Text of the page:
Exactly, these devices are specifically designed to be discoverable by LAN devices automagically so the only reason I could think of for putting them in their own subnet is if you specifically are trying to block that functionality (so random users on the LAN cannot cast to your devices).
I share my connection with a friend across the street and even I don't bother with that hassle.
One reason to do this is security. A botnet of chromecasts or whatever that can't reach your main lan seems like not a bad idea.
You might get similar security by creating a brouter using ebtables and keeping them on the same subnet but different port with your ebtables rules controlling your traffic
EDIT: to elaborate a bit
So, the first thing to do here is probably go ahead and put these devices on the same network, and then wireshark the interaction. Check what is needed to have devices establish a link etc.
Then, you physically move the devices to a different port on the router, and you bridge between the main LAN port and the AUX port. Set up ebtables on the bridge, and have explicit rules allowing just the "legit" traffic needed for the function of the devices. If your various devices do get infected/owned by someone else, they can really only pass "legit" traffic to your regular LAN through the ebtables.
I ran my network this way for a while, and it worked for the most part. Essentially, what I had was an IoT VLAN into which all chromecast, roku and similar devices were placed.
I'll say up front that while the end result allowed clients in LAN to cast to devices in IoT, certain things like chromecast audio groups wouldn't work reliably, and occasionally, the list of available chromecasts would come and go. Ultimately, I decided to go with what "just works", by tossing everything back into the LAN. I may return to this setup at some point because I'm stubborn, and it did teach me quite a bit about multicast and these clever devices.
Allowing clients on my main LAN to speak to the IoT VLAN required a handful of things:
avahi-daemon to allow SSDP between IoT and LAN
LEDE Firewall to allow communication between IoT and LAN and vice-versa
iptables to mangle TTL for multicast as it crossed IoT to LAN
My Firewall zones were set up as follows:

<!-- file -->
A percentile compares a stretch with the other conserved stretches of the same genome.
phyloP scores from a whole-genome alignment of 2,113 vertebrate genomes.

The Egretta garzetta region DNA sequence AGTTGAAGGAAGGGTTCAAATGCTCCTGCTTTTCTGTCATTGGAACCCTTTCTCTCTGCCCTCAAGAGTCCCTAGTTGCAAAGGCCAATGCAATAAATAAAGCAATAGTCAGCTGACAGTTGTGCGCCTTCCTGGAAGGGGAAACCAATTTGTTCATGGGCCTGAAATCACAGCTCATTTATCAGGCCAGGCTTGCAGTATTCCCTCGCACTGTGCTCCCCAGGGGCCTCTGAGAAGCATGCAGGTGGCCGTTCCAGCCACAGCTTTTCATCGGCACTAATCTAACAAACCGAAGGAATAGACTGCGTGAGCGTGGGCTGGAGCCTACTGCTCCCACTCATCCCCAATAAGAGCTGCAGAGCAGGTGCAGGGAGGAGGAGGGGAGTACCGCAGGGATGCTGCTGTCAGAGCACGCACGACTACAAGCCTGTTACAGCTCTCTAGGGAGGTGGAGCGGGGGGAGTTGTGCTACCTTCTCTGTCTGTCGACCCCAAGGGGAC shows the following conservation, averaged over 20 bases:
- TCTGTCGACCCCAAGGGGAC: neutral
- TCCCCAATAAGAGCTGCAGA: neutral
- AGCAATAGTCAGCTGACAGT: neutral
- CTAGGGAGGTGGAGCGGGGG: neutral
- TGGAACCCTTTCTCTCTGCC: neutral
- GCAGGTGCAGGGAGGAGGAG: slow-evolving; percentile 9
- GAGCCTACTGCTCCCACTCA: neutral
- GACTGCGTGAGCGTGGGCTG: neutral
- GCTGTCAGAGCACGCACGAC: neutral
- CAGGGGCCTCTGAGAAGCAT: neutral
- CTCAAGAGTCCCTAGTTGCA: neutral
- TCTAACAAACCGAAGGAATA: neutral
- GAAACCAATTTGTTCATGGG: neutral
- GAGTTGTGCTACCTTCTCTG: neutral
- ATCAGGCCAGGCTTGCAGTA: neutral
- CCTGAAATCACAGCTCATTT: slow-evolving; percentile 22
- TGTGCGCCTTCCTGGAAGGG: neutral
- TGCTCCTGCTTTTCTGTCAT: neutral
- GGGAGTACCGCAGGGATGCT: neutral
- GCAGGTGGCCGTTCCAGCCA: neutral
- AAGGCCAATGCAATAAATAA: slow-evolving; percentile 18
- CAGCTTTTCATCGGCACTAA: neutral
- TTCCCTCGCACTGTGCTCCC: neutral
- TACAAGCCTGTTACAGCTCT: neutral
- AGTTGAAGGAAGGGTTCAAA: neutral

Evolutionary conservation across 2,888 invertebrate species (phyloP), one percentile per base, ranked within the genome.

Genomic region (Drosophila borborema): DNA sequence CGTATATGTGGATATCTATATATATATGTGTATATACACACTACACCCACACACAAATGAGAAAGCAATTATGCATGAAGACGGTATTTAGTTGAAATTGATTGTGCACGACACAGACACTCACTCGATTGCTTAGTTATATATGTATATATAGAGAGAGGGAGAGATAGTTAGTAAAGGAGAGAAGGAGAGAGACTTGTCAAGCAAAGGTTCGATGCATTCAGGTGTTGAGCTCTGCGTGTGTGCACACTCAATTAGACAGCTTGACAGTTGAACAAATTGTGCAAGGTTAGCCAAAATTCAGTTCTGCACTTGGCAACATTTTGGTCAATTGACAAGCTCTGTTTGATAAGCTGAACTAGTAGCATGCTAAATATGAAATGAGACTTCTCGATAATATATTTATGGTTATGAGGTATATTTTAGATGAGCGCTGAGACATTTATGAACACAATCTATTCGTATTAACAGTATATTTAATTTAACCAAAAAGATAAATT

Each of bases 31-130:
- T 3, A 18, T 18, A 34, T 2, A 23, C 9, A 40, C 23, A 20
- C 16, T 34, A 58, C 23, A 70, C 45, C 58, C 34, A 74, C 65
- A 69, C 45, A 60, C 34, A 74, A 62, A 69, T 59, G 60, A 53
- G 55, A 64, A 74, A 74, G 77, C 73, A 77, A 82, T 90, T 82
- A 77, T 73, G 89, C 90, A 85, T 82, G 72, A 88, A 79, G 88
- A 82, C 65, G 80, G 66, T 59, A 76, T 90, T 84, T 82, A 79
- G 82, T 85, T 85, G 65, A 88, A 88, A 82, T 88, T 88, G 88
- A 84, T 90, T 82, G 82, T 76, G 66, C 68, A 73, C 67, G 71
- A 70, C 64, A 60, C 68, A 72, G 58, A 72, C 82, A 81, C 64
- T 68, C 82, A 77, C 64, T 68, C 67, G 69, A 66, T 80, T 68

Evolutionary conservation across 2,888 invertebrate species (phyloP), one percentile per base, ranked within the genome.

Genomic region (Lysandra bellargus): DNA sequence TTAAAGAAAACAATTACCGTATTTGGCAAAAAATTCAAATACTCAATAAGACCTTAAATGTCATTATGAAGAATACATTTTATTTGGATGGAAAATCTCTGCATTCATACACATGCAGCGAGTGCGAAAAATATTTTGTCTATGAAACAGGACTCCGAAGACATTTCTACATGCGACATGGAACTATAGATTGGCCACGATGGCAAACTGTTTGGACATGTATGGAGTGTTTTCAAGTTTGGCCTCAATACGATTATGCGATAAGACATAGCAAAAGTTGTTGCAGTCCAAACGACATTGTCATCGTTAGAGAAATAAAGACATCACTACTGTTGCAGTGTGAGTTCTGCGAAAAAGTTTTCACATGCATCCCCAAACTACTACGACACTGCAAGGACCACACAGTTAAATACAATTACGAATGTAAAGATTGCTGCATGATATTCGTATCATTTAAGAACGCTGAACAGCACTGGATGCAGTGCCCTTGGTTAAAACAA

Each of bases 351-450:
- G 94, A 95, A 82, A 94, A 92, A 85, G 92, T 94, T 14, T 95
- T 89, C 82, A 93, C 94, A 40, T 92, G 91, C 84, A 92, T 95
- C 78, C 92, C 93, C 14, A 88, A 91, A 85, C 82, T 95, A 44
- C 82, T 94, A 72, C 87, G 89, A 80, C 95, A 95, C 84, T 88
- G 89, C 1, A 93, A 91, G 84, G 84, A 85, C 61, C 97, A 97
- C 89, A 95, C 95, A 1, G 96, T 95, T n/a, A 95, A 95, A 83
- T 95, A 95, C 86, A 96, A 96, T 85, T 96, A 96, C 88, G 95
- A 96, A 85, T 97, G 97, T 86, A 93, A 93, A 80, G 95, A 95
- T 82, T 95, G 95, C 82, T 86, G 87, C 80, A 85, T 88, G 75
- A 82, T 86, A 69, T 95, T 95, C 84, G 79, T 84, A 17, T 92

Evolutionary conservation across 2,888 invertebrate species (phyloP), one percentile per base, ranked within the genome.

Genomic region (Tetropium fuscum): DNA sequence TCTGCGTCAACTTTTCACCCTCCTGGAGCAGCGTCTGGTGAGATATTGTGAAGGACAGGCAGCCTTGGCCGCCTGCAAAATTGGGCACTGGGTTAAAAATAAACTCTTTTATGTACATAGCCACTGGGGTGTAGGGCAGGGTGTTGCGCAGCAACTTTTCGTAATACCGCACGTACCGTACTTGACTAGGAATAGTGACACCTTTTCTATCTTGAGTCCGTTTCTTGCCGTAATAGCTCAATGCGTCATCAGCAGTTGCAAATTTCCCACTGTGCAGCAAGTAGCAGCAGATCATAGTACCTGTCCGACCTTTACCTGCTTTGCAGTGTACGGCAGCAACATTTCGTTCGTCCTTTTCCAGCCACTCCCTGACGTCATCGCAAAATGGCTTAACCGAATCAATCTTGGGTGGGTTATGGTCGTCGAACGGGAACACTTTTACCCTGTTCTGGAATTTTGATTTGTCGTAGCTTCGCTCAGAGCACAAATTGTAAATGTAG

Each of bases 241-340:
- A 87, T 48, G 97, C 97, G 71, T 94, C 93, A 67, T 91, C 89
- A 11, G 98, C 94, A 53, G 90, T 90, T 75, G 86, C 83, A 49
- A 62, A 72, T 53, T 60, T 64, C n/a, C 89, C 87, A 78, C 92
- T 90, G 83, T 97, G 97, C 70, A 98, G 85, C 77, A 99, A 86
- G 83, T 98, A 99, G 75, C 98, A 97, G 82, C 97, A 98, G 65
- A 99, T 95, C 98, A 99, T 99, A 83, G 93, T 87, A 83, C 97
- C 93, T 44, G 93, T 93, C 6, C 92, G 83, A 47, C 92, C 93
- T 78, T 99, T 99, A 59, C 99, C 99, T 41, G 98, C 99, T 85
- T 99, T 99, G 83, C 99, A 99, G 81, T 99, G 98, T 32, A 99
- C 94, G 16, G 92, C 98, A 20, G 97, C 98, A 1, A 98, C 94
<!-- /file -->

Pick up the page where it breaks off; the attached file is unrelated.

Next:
LAN -> WAN, IoT Accept for Input, Output and Forward
IoT -> WAN Accept for Input, Output and Forward
Traffic Rules were configured so that devices in IoT can fetch DNS and DHCP from the router itself:
IoT -> Router: DHCP
IoT -> Router: DNS
IoT -> ANY:5353
IoT -> LAN:1900
IoT -> LAN:5556-5558
IoT -> LAN/126.96.36.199/4
But wait, there's more! Because Chromecast blasts with a TTL of 1, it’ll die when it crosses a subnet. To get around this, I had a custom IPTABLES rule to keep that TTL up:
I can understand that you want to keep some devices on a separated network, that's fine. But then you have to manually open holes between those networks, because you do not really want them completely separated. It seems to me that this only makes things more complicated, and creates a false sense of security.
I may return to this setup at some point because I'm stubborn, and it did teach me quite a bit about multicast and these clever devices.
Sorry to resurrect this, but did you ever return to this to get it working? Would love to hear how you got it working if you did, in fact, manage it. I've got it 90% there: my Chromecasts are in 192.168.1.1/24. I'm trying to cast to them from 192.168.3.1/24. Occasionally, I can see them from 192.168.3.1/24, but they drop-off pretty quickly and I can rarely connect to them across the subnets.
I'll refrain from posting my set-up for now, just in case this topic is well-and-truly buried, but happy to share if there's anybody out there.
I did and have it working pretty well. The chromecast groups are still an issue across subnets, but things work for the most part. If your targets are appearing and then disappearing, you should check to see whether the avahi daemon is working. You'll also need to ensure the ttl value is modified as above.